Carsten Spisla from GEOMAR Helmholtz Centre for Ocean Research Kiel summarizes the project "Ocean ArtUp", short for Ocean Artificial Upwelling or artificial buoyancy in the ocean, which deals with the question whether these "deserts" through "fertilization" with significantly more nutrient-rich water from the deeper, dark and cold layers of the ocean to productive ecosystems can be transformed. Our DNA metabarcoding service supports the detailed monitoring of communities and community changes within this project.
The simultaneous control of insect pests and compliance of conservation targets in conifer-dominated forests has intensified public debate about adequate post-disturbance management, particularly in protected areas. The effects of debarking to non-target biodiversity remain unclear. Hence, we investigated whether bark-scratching, i.e. the partial removal of bark, resulted in a similar reduction of bark beetles, while possibly retaining parts of non-target biodiversity.
In a recent study scientists at the Zoological State Collection Munich examined the food of caterpillars of tropical butterflies by genetic analysis of the intestinal contents using our DNA metabarcoding technology. So far, there have hardly been any studies on the relationships of butterfly larvae to their food plants in the tropics, because it is extremely difficult to research the feeding behavior of caterpillars.
IIn a recent study a new species of the cosmetid harvestman genus Taito Kury & Barros 2014 was described by Friedrich & Lehmann (2020) from the Área de Conservación Privada (ACP) Panguana, Peruvian Amazonia. In addition, COI barcodes of the new species were provided with the help of our DNA barcoding service.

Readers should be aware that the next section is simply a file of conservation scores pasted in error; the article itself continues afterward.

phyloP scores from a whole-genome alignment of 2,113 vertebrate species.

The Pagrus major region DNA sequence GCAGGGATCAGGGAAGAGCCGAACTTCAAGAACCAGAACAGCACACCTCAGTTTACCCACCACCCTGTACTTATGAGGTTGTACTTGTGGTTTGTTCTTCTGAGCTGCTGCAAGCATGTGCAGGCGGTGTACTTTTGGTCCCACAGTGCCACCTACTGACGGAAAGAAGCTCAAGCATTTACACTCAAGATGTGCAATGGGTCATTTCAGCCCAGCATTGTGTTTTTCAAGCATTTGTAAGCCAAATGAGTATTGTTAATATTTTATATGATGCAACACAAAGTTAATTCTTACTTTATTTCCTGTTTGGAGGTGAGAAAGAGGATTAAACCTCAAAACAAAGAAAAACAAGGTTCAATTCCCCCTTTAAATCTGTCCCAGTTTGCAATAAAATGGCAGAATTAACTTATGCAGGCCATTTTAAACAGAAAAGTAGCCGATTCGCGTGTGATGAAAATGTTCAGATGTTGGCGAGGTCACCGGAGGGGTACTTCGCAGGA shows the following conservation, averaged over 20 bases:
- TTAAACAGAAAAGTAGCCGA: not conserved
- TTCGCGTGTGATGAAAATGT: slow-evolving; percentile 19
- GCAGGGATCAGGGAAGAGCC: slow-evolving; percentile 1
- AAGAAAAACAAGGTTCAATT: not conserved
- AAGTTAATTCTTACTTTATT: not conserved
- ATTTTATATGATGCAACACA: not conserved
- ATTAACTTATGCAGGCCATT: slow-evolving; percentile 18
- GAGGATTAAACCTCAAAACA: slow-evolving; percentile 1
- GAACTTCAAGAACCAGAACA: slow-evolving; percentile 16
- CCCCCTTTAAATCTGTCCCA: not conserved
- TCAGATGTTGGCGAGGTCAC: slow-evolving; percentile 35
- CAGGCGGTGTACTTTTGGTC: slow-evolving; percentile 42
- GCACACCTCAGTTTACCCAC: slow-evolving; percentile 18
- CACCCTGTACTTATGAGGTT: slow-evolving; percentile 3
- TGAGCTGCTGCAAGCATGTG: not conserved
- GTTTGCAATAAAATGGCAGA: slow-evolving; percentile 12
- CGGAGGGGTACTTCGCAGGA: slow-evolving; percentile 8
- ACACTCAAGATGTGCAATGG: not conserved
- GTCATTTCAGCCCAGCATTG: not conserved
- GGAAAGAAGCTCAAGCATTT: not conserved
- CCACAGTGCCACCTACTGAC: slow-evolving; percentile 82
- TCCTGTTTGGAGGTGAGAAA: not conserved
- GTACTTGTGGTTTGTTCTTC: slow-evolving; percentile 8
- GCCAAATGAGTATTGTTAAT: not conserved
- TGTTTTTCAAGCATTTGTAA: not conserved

In a recent study, a new tool was developed and tested with the help of our DNA metabarcoding service. DNA metabarcoding has proven to be a major step forward in the quick and effective detection of multiple species of yeast in one sample with unknown composition, and thus represents a promising tool for non-targeted quality control of yeast starter cultures.
We are currently developing new projects which will aim to improve and refine the metabarcoding approach for yeast cultures further by testing additional genetically diverse regions, such as internal transcribed spacers (e.g. ITS1).
Researchers from the Bavarian State Collection of Zoology have discovered a previously overlooked snake species in Bavaria. It is a special form of barred grass snake (Natrix helvetica), which was previously known only from the Southern Alps and is apparently also widespread in western Austria. With the DNA barcoding service of AIM, the species could be specifically reported for Bavaria.
Much of Europe is covered by beech forests (dominated by beech trees Fagus sylvatica). These forests provide a livelihood for many species, including thousands of arthropods. Mushrooms are an important component of functioning forests and are the most important organisms for wood decomposition. The fruit bodies and mycelia of fungi are an important source of food for many insects and other arthropods.
Therefore, the tinder fungus and the associated diversity of arthropods have been investigated in a recent study by Friess et al. (2018). AIM supported this study with their DNA metabarcoding service.
Especially when it comes to claims for damages by pests, identification must often be quick and above all accurate. As in the following case, in the summer of 2018 BIO-TECH was able to protect an important customer from high demands with the aid of AIM and our DNA barcoding service.
Integrative taxonomy combines morphological species determination by means of classical taxonomy with modern methodological developments like COI DNA barcoding. This helps to recheck species boundaries or search for cryptic species previously undetected by morphological analysis.
In a recent study from 2018 AIM could support in the determination of species of the smaller arachnid orders in Peru using integrative taxonomy.